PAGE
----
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BBC’s Controversial Sketch – “The Real Housewives of ISIS”


BBC’s Controversial Sketch – “The Real Housewives of ISIS”

Meet the cast of The Real Housewives of ISIS:

Mel tells us that she met her husband online: “Abdul seduced me online. He had me at ‘free healthcare.’”

Zaynab tells us that she’s been married a few times: “I’ve been widowed five times . . .” Upon hearing an explosion, she adds, “Six times,” with a smile.

Hadiya, scrubbing the floor in her apartment – which has apparently been bombed recently – exclaims, “I’m so glad I’ve moved over here. It’s everything those guys on the chatrooms told me it would be!”  She adds that it is full of surprises.

In true Real Housewives fashion, the ladies come together to do a little fashion show. Two of the brides are wearing the same suicide vest, which inspires snarky remarks from each Jihad Jane. “She looked massive . . .going to need a lot of Semtex to kill that one.” (Even Isis brides pick on each other about weight.)

The BBC has created a controversial sketch called “The Real Housewives of ISIS” as a part of its show Revolting, and the producers have received both praise and criticism for the parody. Proponents cheer the BBC for having the courage to tackle the controversial topic, while critics took to social media to label the sketch as “Islamaphobic” and “racist.”

According to Reuters, thousands of women have traveled to Syria and Iraq to join the Islamic State. “British police said last January 56 women from Britain had gone to Syria and there have been several high profile cases including three schoolgirls who left London in February 2015.” Sharia law demands a certain lifestyle from members of the Islamic state or else. However, it allows for non-Muslim women to be taken into sexual slavery, promotes the rape of females, stoning of gays and women accused of adultery, among other barbaric beliefs.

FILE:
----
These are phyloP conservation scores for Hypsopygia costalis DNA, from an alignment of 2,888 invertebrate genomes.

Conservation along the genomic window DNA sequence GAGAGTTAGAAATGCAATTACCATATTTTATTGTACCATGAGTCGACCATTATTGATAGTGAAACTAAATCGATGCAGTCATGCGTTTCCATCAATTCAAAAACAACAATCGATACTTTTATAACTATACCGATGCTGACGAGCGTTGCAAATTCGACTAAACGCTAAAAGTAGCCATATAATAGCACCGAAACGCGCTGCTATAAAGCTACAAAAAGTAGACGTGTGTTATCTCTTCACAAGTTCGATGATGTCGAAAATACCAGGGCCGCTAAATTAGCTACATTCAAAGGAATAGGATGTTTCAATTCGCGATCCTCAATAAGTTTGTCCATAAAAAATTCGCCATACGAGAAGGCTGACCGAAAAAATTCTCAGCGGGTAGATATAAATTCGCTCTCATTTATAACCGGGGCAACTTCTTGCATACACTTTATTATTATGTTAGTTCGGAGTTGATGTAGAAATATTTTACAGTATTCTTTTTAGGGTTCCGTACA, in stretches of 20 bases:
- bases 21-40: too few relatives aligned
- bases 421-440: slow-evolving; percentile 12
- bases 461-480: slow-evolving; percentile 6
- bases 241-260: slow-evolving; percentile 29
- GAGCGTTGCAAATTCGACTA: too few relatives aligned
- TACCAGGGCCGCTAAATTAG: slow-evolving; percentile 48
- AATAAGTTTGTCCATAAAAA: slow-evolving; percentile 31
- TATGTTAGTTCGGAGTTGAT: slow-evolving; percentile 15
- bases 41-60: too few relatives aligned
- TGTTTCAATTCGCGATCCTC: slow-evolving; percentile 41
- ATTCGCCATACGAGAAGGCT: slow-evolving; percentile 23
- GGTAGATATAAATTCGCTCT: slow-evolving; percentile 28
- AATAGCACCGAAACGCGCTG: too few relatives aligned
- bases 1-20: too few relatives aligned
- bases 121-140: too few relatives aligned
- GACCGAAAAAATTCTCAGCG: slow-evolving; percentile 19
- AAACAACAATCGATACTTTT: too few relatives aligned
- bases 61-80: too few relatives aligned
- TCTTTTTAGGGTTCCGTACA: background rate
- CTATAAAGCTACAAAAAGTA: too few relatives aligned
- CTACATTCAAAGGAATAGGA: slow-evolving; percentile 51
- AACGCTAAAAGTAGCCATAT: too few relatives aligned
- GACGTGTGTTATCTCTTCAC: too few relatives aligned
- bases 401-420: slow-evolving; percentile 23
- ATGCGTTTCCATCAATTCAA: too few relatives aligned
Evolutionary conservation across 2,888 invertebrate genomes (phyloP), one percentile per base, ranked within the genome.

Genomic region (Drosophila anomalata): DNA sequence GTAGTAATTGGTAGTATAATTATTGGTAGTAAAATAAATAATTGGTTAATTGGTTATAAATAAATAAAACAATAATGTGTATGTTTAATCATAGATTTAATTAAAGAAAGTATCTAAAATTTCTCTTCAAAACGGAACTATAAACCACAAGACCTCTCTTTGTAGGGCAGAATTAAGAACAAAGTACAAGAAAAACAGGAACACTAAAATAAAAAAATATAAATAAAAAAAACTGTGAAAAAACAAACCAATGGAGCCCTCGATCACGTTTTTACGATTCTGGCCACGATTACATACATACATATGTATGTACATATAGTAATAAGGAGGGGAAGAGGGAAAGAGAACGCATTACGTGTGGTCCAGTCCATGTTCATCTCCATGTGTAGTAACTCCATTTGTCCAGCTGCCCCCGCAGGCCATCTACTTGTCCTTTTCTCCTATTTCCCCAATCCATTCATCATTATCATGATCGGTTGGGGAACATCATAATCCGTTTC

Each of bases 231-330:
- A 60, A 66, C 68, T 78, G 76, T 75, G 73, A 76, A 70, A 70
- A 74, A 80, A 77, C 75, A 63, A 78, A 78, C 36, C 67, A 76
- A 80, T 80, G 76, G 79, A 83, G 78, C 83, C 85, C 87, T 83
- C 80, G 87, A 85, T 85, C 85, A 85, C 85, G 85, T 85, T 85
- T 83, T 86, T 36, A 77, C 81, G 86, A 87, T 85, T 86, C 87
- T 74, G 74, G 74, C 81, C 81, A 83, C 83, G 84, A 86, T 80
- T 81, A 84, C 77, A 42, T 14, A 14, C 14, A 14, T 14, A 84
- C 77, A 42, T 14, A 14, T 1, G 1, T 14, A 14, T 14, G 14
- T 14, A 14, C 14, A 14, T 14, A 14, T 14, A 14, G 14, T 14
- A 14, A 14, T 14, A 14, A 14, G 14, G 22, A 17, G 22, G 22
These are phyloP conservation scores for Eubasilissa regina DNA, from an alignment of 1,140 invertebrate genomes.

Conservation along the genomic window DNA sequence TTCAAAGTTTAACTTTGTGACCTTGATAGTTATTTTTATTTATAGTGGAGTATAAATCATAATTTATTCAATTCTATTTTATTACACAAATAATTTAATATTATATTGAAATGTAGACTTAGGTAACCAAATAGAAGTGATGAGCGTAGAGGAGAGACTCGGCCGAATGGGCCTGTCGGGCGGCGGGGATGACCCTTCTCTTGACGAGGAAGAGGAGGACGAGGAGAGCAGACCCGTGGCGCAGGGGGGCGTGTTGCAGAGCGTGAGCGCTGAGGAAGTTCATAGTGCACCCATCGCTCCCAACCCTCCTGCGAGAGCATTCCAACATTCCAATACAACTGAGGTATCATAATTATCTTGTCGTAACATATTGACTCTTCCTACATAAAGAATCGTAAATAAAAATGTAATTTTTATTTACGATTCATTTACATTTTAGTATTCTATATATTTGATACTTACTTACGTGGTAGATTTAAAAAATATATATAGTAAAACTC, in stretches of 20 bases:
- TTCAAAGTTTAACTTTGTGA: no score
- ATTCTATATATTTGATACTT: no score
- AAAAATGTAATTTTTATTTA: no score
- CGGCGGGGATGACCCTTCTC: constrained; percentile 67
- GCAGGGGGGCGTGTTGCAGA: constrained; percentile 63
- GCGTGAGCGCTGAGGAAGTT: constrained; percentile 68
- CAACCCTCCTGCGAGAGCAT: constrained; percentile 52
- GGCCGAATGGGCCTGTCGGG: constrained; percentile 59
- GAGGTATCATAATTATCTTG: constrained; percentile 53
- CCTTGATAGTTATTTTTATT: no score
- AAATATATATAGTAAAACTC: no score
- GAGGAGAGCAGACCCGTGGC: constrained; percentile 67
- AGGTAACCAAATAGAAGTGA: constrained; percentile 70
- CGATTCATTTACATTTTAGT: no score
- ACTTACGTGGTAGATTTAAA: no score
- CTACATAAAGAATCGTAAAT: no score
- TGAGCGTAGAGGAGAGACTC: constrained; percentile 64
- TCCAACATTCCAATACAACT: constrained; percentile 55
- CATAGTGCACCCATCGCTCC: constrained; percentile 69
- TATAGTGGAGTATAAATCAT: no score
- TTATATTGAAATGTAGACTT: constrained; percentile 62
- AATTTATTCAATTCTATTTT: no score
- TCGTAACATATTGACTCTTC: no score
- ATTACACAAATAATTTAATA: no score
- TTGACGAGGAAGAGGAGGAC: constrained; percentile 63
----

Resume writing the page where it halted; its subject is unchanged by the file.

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The writers of the skit, comedians Jolyon Rubinstein and Heydon Prowse, say (you) “have to be fearless or it undermines your credibility. (The reason we’re doing the skit is for) people who are vulnerable to these kind of approaches.”

Muslim comedian Faraz Ali said, “Making light of this situation feels inherently wrong, almost capitalizing on the suffering of these young girls who acted without proper insight.”

No, Faraz, I think it puts a spotlight on just what these women go through. They have little to no rights; anyone who has ever seen The Stoning of Soraya M. can attest to that. Women can’t drive, work outside the home, go anywhere without an escort and/or express permission from a male relative.  And those are only a few rules under Sharia law.

I liken it to Swift’s A Modest Proposal – in satire, we see a horrible, desperate truth. Likewise in the ISIS housewives. Toward the end of the skit, one bride says, “Ali got me a new chain yesterday. It’s eight feet long. Almost long enough to get outside, which is great.

Thank you, Rubenstein and Prowse, for shedding light on the horrific lives of these poor women. Even though it appears some of them joined by choice, perhaps some of them feel that sacrificing themselves in a suicide bombing is better than spending life under Sharia law.


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